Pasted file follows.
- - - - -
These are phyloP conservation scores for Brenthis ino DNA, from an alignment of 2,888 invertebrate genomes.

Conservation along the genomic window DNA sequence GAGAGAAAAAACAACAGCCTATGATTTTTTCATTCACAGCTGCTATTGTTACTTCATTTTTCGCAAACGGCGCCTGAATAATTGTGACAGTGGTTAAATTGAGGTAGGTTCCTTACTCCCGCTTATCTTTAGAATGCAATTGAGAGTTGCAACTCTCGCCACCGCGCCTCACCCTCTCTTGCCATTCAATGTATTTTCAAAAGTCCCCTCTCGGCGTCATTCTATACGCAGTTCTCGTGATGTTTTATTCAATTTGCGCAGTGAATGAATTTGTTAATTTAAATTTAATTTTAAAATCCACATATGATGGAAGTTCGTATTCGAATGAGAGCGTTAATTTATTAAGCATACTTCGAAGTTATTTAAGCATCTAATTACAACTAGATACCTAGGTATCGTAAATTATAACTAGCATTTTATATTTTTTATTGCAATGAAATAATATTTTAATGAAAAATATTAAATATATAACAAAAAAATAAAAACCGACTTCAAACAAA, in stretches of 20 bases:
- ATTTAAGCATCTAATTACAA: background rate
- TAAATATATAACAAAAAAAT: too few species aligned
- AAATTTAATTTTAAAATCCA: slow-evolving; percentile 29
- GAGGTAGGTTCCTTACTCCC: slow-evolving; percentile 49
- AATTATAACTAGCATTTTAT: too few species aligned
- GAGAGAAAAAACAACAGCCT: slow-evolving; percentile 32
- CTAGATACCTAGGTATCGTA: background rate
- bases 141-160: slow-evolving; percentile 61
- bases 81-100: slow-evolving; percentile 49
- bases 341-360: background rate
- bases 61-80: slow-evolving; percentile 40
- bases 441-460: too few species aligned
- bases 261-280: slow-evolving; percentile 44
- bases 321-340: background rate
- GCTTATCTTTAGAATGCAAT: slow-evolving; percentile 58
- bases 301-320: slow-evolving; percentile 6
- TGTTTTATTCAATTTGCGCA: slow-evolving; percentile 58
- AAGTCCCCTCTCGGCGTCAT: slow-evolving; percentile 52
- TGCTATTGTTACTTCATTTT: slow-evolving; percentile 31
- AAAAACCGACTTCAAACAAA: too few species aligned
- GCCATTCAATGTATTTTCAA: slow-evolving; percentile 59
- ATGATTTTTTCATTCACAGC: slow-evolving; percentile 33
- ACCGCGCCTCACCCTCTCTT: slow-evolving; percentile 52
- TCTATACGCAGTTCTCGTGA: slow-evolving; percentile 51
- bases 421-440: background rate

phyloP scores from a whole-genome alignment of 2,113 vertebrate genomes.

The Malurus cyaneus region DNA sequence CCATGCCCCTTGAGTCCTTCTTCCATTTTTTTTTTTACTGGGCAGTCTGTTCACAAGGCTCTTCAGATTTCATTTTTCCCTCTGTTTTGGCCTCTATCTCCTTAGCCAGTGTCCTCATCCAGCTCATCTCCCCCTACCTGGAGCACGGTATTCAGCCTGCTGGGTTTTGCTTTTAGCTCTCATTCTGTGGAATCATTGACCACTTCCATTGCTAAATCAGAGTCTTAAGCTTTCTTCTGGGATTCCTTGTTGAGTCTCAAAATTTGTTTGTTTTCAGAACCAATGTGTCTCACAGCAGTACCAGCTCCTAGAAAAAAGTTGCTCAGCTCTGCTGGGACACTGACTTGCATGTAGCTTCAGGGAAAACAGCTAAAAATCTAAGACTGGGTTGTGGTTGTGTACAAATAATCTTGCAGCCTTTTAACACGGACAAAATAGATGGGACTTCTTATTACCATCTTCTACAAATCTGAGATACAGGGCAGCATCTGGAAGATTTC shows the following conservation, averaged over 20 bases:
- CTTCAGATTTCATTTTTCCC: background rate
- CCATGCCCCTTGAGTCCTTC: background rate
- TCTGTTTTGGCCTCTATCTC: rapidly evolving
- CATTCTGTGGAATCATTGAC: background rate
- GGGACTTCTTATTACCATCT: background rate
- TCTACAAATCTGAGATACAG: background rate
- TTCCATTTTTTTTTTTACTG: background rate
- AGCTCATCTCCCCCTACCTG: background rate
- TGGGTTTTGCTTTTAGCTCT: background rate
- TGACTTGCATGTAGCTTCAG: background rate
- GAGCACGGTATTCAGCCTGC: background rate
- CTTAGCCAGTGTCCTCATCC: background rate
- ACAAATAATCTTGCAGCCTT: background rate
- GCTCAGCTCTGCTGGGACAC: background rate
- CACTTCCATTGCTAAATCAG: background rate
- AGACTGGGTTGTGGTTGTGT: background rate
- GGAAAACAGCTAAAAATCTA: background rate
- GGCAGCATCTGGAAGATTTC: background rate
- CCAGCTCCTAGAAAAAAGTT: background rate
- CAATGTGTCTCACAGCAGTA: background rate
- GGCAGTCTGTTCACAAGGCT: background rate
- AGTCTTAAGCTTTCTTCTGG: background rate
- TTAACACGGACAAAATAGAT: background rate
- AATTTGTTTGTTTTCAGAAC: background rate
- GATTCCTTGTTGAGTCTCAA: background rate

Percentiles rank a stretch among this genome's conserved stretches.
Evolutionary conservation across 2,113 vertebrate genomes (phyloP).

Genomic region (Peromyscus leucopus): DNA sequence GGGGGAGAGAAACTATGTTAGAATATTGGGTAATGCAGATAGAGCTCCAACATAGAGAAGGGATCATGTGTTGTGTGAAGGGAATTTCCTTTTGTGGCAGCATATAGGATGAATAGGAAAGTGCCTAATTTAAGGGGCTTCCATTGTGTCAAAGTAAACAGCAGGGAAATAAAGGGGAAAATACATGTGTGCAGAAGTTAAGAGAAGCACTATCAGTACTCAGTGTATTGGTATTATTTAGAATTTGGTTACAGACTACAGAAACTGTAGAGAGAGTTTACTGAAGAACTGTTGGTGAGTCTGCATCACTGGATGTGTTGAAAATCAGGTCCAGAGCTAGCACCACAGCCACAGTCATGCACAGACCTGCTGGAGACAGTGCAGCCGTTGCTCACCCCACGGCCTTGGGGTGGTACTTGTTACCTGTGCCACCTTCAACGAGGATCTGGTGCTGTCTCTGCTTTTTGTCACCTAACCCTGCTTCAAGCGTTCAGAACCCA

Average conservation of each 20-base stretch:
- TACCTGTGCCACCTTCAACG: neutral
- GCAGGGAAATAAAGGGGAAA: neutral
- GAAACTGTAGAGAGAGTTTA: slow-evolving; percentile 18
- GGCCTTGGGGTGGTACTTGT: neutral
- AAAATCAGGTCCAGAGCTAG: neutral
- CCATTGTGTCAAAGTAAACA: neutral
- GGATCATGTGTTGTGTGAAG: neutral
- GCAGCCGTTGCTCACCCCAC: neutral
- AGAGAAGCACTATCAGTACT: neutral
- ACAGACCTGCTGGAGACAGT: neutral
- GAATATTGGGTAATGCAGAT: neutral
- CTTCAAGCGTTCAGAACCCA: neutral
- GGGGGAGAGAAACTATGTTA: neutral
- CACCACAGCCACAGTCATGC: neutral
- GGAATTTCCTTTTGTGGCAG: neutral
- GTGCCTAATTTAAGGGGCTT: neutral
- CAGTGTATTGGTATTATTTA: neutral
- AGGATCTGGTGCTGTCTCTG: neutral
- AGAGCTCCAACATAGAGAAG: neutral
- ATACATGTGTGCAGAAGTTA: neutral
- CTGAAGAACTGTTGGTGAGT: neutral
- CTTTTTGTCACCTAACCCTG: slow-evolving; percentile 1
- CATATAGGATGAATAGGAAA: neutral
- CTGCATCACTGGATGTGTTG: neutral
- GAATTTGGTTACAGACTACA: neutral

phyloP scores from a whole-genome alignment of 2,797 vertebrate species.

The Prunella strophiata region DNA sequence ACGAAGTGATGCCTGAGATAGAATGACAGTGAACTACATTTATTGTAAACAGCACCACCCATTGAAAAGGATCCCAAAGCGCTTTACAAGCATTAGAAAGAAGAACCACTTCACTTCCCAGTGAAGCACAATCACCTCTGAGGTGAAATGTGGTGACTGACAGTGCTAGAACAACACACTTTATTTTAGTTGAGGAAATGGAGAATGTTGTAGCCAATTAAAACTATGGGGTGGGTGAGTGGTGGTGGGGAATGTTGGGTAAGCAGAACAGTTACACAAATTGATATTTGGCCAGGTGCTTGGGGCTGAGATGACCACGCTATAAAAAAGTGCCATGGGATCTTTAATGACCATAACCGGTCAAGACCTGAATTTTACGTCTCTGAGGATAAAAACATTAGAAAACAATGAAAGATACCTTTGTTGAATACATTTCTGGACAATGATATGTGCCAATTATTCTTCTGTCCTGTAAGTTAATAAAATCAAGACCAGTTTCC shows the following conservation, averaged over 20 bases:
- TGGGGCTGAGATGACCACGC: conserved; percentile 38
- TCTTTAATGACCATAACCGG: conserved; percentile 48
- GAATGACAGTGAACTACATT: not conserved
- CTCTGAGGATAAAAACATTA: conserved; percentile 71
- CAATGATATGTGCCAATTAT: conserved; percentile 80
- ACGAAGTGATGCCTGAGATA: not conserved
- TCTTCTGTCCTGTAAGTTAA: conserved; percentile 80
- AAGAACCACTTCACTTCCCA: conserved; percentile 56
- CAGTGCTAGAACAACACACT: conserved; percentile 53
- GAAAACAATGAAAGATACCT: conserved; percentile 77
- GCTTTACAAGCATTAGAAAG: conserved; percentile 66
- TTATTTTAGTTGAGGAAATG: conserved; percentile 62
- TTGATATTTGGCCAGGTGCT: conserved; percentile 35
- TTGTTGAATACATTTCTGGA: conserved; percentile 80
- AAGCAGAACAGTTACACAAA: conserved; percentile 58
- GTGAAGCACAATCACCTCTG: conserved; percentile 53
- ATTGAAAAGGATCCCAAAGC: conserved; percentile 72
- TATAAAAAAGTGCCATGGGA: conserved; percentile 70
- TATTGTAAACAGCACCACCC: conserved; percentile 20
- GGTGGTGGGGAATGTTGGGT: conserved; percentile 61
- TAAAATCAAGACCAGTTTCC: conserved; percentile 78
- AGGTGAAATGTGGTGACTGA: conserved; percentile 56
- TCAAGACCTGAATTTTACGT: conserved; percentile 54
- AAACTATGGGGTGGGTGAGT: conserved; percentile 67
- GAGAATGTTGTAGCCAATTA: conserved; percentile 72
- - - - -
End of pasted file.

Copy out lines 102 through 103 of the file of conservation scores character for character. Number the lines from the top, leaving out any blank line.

- ATTGAAAAGGATCCCAAAGC: conserved; percentile 72
- TATAAAAAAGTGCCATGGGA: conserved; percentile 70